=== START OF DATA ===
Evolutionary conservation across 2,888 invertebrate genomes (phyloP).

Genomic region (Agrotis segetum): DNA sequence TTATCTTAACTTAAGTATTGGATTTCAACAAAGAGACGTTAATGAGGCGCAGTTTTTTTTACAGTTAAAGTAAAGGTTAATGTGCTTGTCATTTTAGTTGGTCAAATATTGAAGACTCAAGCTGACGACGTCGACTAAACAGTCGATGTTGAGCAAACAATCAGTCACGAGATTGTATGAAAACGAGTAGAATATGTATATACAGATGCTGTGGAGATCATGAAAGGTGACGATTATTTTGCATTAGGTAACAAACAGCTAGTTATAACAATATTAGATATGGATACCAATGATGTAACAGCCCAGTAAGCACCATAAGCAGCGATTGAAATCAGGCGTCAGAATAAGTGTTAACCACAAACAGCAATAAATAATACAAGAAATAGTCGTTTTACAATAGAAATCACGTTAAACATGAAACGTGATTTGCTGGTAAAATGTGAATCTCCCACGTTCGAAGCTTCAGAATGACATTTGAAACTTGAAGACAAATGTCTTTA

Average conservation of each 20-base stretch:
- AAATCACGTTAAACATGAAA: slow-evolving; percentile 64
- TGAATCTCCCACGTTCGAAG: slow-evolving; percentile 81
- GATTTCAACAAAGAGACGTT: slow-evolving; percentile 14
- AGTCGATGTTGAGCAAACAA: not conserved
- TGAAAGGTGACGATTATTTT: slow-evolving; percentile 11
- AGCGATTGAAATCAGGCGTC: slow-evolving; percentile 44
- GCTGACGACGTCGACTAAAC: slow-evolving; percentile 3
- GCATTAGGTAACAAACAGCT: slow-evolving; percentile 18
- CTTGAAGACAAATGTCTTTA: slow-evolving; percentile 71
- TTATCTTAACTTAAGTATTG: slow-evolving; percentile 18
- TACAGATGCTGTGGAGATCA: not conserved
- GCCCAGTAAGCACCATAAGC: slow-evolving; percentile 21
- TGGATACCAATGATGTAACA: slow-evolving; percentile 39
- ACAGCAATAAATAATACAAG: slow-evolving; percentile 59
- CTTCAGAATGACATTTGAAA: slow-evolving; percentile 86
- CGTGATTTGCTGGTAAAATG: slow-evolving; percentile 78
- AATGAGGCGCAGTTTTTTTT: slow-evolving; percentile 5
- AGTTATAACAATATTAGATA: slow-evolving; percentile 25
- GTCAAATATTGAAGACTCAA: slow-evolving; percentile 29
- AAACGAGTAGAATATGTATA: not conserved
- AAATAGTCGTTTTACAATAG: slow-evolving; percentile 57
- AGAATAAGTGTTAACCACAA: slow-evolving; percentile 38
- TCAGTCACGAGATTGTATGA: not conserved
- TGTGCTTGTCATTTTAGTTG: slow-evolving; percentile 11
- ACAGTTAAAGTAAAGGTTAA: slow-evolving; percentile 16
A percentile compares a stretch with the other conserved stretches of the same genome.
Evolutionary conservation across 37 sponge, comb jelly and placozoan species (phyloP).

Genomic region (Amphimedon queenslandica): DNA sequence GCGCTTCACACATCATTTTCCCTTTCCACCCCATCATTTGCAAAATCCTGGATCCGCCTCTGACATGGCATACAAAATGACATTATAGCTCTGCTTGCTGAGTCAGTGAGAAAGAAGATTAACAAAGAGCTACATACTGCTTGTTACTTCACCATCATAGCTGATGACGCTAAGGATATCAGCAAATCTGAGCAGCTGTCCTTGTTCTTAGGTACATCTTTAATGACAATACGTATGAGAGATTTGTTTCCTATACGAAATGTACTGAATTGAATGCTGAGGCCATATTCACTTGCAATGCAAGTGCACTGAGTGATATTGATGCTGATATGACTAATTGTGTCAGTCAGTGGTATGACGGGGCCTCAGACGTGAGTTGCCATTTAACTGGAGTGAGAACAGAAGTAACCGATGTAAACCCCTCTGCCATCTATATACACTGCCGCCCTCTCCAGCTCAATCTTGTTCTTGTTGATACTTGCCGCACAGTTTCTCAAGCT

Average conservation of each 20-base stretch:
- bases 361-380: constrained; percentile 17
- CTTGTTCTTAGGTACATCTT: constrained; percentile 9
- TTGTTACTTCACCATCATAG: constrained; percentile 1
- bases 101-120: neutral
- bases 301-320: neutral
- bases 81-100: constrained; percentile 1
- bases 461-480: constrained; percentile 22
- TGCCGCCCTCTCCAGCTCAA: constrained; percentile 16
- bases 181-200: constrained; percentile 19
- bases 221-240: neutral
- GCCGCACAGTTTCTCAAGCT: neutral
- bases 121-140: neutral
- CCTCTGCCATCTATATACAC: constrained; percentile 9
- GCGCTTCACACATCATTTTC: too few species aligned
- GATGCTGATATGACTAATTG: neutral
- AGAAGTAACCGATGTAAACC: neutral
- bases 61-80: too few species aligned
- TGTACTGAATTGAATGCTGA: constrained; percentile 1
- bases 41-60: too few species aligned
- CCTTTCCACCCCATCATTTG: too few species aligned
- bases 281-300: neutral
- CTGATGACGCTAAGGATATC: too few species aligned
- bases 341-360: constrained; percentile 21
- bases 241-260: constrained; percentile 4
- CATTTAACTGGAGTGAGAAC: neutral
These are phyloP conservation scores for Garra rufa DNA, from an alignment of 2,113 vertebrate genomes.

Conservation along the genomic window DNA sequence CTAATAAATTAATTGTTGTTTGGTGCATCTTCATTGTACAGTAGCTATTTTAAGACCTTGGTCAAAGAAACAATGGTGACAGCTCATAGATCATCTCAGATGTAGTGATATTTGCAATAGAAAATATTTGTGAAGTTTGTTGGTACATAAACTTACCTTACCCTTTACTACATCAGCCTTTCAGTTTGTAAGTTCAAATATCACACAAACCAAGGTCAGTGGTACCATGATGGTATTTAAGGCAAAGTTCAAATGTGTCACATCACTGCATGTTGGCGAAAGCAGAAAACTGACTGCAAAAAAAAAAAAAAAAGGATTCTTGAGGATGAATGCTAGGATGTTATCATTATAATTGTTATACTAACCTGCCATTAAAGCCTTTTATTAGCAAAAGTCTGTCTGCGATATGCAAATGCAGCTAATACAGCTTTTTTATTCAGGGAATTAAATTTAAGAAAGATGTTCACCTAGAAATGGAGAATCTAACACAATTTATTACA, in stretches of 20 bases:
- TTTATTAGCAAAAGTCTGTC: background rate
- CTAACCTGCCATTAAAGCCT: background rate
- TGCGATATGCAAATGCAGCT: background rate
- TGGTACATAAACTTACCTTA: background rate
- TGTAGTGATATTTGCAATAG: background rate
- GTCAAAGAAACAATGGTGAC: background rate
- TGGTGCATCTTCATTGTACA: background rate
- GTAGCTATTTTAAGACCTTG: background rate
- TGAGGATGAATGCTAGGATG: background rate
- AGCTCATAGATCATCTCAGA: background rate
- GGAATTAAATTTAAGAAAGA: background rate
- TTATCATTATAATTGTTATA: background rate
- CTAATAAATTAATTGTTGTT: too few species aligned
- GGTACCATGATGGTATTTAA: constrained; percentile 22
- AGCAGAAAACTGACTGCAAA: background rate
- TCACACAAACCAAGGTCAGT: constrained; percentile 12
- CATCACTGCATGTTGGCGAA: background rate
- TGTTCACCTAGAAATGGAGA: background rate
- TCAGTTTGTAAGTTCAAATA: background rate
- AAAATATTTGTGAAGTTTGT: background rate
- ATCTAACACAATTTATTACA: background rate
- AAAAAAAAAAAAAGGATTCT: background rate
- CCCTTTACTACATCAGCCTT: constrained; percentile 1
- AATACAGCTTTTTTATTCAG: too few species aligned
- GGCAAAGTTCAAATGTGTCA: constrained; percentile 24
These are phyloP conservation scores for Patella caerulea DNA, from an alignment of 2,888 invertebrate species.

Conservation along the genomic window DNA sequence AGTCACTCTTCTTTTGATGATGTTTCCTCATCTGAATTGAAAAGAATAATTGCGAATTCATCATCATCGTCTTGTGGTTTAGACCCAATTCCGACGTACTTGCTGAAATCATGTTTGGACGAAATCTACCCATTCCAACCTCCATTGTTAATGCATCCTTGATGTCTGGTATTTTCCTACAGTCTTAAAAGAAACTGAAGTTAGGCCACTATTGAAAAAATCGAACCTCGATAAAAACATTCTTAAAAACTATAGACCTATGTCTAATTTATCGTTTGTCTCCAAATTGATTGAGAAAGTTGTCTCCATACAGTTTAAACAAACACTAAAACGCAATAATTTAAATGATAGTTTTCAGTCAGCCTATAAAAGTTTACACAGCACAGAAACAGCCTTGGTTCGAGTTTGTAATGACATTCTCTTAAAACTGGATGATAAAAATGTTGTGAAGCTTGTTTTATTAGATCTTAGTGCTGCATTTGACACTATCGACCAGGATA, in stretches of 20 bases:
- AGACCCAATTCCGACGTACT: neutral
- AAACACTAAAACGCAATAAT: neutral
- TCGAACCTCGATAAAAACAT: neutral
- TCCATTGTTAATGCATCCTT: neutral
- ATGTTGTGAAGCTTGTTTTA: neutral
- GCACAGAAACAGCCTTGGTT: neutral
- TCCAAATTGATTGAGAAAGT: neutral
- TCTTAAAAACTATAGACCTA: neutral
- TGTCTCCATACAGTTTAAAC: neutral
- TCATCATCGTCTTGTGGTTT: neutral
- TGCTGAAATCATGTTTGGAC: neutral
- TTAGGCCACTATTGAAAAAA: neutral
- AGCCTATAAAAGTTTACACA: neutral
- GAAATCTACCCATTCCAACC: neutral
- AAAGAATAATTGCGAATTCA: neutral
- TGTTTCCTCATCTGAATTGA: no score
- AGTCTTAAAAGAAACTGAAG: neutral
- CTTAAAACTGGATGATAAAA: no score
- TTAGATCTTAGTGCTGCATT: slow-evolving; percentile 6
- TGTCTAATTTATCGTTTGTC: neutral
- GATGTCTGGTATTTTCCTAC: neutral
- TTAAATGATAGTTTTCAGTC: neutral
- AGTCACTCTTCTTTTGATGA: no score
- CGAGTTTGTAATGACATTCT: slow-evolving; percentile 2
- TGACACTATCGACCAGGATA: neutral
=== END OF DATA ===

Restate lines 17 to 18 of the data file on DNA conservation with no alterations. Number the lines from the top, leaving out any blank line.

- ACAGCAATAAATAATACAAG: slow-evolving; percentile 59
- CTTCAGAATGACATTTGAAA: slow-evolving; percentile 86